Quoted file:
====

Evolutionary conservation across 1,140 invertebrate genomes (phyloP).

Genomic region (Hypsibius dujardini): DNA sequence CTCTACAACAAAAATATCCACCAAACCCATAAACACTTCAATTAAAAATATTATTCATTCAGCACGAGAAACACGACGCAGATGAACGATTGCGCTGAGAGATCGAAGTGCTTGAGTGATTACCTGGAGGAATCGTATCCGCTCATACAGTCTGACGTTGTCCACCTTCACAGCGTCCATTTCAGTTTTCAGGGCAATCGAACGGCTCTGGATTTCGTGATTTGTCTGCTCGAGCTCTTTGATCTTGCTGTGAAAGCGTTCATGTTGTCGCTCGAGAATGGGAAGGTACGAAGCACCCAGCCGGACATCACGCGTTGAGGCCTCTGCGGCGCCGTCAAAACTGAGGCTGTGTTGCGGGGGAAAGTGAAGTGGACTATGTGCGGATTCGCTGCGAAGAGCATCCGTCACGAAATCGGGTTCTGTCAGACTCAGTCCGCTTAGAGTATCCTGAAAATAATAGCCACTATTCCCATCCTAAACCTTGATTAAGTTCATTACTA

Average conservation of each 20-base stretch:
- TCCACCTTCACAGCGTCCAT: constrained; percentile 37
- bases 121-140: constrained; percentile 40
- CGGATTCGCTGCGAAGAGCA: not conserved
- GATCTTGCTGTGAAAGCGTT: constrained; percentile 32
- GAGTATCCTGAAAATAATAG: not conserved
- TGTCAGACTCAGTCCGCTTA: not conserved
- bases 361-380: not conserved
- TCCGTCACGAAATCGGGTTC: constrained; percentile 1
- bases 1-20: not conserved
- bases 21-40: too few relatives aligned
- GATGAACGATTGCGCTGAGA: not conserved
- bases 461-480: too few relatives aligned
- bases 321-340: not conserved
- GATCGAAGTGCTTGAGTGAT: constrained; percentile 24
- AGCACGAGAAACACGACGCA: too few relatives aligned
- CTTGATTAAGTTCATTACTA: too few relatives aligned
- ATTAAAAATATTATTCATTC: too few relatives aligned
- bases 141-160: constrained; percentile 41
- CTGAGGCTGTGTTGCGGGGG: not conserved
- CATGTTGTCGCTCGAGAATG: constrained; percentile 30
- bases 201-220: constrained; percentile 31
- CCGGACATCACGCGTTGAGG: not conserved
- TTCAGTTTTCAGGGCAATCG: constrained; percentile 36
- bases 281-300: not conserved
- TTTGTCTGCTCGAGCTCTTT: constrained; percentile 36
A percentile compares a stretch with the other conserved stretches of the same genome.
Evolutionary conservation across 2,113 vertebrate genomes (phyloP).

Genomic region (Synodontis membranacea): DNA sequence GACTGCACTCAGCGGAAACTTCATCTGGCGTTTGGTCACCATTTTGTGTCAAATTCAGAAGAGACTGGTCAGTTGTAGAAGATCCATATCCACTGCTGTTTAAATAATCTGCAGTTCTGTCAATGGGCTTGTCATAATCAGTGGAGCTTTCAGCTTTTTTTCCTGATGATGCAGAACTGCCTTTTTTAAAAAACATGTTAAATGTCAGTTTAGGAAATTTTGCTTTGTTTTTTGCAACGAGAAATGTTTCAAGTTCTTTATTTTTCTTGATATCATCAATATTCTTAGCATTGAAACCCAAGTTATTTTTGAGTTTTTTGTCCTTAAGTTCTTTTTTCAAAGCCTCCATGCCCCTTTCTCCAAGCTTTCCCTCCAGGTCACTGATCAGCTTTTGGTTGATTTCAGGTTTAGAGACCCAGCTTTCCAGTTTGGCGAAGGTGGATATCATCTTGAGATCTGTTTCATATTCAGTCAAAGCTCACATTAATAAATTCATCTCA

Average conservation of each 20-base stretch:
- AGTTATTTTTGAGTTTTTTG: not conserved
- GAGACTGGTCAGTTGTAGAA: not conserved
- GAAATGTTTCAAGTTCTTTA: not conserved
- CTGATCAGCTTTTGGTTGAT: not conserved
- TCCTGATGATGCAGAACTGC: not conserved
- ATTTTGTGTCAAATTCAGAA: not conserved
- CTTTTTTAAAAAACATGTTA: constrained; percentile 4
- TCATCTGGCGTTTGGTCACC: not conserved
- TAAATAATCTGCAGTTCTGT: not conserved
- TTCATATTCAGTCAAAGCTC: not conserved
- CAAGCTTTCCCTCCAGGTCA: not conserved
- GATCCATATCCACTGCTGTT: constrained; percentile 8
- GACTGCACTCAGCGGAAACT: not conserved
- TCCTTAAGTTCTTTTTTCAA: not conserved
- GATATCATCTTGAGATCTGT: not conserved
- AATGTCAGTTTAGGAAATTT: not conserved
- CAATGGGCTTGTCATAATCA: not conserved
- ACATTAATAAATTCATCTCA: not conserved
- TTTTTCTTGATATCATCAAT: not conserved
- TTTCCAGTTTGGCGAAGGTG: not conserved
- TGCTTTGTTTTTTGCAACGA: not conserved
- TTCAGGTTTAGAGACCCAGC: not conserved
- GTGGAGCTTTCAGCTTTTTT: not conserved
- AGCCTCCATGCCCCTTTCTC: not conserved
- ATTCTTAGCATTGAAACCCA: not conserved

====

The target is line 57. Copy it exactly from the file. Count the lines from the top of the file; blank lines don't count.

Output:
- ATTCTTAGCATTGAAACCCA: not conserved